Wednesday, November 28, 2007

Swedish gourmet food writer visits Taiwan

This evening, Petter Bjerke (right) will go fly back to Sweden after a week of exploration of Taiwan's tea and food scene. He is the author of the book 'Tea- from Sencha to Lapsang' (in Swedish! For some pictures click here).

Last night, Petter told me he spent a wonderful time in Taiwan. The food is so good, fresh and available almost everywhere, even on top of mountains or in small villages. High quality teas, on the hand, were more difficult to find, he said. The only one he liked was a Qizhong Oolong he tasted in Taipei tea shop. Luckily, I could find the time to meet him in a tea shop and taste some of my selected teas with him. We put the teashop's pot aside and mostly used a glazed gaiwan:

- Winter 2007 Li Shan Oolong: very floral, some grassiness, fresh/minty, sweet, delicate and longlasting. Petter thought that this kind of tea is so different from teas known in Europe that this kind of Oolong would fascinate new tea amateurs most.
Then, we compared how the gaiwan compares with my silver teapot. I brewed this Lishan Oolong again, but with the silver teapot. Petter felt the Oolong came out more brisk, pure and hot. The better thermal conductivity did have a positive on this fresh, high quality Oolong.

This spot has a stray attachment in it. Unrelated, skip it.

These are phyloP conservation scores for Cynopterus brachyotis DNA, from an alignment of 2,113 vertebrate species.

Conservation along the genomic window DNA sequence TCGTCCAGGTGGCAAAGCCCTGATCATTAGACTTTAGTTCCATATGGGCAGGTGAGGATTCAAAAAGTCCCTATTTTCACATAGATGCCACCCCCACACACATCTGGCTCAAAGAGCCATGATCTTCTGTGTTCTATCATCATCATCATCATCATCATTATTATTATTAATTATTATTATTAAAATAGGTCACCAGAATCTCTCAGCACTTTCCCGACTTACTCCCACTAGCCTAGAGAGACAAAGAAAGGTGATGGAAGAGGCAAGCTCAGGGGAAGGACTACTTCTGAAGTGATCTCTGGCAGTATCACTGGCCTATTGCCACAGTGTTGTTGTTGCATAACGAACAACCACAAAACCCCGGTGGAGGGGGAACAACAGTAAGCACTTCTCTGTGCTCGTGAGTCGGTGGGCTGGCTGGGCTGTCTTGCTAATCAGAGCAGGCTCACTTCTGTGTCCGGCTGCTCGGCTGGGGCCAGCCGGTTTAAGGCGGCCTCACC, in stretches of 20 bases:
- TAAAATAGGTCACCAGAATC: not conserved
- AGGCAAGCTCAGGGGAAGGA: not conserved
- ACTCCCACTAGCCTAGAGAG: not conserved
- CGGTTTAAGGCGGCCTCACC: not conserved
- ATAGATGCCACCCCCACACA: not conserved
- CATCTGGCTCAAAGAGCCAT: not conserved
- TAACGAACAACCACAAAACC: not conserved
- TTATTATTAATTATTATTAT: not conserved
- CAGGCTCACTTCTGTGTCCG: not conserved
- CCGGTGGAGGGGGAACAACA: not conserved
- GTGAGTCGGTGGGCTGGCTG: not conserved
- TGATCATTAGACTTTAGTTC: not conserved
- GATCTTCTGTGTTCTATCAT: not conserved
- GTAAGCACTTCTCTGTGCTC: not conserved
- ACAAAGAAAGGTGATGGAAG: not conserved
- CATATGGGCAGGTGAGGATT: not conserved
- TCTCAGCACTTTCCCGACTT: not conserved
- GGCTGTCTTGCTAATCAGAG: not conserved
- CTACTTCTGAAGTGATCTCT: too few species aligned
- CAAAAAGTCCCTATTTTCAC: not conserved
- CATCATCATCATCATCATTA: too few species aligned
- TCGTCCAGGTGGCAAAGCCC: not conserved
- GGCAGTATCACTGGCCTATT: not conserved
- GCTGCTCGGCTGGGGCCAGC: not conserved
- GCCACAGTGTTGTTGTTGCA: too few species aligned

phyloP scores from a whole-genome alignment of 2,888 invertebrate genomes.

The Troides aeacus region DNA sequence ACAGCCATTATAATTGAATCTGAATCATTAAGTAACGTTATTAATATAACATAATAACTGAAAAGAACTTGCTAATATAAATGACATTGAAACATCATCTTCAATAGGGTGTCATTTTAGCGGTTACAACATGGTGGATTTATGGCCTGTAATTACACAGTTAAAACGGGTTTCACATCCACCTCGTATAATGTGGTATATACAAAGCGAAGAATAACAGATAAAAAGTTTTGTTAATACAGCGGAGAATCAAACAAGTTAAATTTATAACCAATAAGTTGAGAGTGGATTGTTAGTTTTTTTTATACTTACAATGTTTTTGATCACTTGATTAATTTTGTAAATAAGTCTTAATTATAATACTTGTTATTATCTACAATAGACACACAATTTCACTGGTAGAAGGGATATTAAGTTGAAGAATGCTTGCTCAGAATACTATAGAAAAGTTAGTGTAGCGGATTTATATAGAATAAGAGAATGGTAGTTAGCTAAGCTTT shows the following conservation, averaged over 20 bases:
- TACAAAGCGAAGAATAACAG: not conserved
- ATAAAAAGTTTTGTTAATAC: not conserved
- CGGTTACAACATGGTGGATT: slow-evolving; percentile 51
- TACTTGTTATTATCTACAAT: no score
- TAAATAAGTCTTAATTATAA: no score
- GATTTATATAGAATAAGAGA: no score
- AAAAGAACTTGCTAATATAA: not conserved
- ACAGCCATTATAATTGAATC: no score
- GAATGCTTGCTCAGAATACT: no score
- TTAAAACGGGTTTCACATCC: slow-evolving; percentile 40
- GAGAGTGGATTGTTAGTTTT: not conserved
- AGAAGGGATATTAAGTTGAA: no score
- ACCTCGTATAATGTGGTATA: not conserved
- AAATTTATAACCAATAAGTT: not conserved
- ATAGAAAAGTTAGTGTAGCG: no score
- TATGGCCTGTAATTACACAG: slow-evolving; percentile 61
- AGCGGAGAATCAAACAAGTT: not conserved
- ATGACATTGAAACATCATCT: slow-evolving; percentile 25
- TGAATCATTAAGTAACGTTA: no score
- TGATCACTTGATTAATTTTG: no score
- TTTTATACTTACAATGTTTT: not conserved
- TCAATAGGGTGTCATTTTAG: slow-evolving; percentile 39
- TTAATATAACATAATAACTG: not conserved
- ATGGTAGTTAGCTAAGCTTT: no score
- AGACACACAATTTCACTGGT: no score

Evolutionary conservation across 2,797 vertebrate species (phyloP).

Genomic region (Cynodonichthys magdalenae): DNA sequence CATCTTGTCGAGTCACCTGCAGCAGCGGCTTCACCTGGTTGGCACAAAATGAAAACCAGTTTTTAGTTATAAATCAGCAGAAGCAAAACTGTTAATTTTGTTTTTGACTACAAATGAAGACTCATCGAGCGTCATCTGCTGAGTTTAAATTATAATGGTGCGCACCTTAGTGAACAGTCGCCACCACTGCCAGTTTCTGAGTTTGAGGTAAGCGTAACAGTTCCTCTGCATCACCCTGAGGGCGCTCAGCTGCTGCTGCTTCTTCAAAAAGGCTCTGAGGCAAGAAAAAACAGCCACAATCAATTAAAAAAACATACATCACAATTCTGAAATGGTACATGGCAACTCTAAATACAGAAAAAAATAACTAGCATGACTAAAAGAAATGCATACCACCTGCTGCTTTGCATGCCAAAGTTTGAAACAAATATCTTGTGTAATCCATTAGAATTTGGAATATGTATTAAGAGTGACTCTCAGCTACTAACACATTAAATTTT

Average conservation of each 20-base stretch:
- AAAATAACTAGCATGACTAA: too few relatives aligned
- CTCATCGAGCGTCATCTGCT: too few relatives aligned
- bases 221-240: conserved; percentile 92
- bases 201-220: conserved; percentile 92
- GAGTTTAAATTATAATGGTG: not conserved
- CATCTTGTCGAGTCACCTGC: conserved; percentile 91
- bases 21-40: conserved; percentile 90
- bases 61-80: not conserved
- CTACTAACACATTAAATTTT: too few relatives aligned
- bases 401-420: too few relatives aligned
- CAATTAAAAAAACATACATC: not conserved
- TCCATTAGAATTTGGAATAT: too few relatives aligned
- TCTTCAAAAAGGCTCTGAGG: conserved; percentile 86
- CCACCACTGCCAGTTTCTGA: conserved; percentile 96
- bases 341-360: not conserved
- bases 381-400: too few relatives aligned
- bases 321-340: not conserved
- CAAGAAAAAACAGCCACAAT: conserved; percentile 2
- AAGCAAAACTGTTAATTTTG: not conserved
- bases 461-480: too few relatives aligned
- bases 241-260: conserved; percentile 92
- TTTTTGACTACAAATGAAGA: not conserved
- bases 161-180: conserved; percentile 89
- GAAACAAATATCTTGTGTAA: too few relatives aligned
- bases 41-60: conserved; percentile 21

- Spring 2007 'classic' Dong Ding Oolong from Feng Huang (wih gaibei): Petter asked several times if the tea shop had sweetened the water! But this was caused by the light roasting!

- Wild raw Yiwu puerh of Spring 2003 (only a few leaves in the silver teapot): shows signs of change. In transition. Very concentrated. The open leaves occupy 10% of the teapot only, but the brew shows a dark orange to red color. No astringency and very round and long. You can wait to age it, but it's also enjoyable now. So, why wait?

- 2005 roasted Tie Guan Yin (with gaibei):
The heavy roasting has created dark chocolate notes. I asked Petter to smell both the lid of the gaibei and the wet leaves. He was astonished how different the smells were. The nice, heavy fruit, chocolate and brandy notes were under the lid, while the leaves mostly had charcoal smells.

Here ended our 'tea evening- from Lishan Oolong to roasted Tie Guan Yin'. This is not just to the reference to Petter's book's title, but also a good way to try different teas: from the lightest oxidation/roasting to the heaviest oxidation/roasting.

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